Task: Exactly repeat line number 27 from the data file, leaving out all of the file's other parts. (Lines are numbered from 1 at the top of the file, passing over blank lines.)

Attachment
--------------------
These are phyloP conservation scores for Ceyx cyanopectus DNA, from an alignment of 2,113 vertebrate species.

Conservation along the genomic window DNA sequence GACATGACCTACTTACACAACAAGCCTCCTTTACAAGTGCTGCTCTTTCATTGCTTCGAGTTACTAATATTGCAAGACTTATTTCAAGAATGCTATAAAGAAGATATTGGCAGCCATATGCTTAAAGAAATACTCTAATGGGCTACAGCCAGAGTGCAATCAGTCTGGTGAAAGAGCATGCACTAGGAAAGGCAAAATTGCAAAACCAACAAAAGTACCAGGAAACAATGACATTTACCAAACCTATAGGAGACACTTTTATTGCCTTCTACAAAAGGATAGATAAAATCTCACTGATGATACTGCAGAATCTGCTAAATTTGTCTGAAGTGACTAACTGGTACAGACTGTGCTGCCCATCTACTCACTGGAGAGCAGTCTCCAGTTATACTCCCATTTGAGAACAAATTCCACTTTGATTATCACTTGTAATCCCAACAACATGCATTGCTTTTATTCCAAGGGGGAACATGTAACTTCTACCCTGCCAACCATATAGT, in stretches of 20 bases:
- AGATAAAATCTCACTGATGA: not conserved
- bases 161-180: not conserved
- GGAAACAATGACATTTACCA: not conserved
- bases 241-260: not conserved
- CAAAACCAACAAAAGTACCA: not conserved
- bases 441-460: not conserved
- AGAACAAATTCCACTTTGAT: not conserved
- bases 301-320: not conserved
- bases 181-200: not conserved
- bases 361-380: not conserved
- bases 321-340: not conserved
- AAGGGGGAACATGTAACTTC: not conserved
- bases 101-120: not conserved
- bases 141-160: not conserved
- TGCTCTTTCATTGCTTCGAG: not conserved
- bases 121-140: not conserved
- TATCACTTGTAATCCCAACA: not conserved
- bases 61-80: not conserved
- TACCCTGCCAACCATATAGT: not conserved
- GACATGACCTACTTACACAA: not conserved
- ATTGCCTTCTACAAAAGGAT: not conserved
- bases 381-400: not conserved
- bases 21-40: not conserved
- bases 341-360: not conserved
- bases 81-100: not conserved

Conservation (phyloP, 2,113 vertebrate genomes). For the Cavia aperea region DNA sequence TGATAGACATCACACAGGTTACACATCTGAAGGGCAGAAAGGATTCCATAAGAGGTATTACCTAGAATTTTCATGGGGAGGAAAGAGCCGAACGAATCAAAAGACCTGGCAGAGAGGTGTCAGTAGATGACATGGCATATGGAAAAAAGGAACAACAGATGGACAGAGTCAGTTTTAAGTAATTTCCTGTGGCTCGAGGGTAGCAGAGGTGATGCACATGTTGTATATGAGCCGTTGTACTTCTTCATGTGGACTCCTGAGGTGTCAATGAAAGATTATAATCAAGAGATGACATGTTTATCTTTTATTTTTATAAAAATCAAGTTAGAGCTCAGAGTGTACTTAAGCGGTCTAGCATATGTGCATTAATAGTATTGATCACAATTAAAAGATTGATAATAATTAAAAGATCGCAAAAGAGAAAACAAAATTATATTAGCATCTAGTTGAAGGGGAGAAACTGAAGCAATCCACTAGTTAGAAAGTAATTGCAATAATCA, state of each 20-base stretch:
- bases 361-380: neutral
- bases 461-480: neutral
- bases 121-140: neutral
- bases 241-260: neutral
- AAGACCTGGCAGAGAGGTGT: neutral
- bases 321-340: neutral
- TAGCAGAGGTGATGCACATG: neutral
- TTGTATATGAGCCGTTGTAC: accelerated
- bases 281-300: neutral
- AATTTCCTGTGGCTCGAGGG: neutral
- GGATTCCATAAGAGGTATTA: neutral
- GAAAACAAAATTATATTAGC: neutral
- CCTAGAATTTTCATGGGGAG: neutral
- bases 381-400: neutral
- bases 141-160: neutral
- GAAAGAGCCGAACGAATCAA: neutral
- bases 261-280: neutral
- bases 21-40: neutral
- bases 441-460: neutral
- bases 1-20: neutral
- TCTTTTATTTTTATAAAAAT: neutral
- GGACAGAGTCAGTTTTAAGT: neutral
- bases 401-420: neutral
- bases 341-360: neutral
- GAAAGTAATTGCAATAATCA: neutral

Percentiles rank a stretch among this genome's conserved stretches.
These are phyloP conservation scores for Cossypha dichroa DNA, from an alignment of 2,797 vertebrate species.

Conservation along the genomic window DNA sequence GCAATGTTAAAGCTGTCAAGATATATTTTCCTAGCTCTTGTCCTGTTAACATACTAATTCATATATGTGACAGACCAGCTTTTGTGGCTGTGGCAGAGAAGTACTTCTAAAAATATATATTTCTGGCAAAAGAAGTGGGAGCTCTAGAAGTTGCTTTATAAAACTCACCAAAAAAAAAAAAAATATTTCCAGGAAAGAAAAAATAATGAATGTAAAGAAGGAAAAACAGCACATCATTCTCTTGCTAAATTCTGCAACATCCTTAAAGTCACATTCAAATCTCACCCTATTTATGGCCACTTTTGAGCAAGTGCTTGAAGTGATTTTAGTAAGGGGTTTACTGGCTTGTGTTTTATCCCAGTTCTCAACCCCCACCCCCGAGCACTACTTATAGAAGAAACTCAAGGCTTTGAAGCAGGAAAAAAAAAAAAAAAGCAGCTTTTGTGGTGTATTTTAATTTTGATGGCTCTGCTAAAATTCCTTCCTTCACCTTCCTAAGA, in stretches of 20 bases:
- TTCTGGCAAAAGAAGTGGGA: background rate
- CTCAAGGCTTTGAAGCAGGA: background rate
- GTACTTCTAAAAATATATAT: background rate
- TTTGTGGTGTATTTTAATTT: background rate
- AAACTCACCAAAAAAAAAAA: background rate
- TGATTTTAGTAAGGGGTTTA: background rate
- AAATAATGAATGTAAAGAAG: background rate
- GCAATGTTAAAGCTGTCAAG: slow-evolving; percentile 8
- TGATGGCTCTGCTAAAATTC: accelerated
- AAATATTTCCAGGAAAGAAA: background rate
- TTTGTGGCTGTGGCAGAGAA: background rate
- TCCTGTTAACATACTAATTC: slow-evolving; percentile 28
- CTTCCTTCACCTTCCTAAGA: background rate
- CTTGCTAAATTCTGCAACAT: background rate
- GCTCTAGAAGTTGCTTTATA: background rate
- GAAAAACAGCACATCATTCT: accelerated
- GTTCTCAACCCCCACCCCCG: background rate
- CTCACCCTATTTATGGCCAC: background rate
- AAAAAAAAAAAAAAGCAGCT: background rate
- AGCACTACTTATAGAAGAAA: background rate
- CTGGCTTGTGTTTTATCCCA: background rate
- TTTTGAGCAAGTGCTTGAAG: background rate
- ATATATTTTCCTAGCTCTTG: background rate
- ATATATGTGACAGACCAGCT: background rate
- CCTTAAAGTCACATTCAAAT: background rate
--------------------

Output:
- bases 81-100: not conserved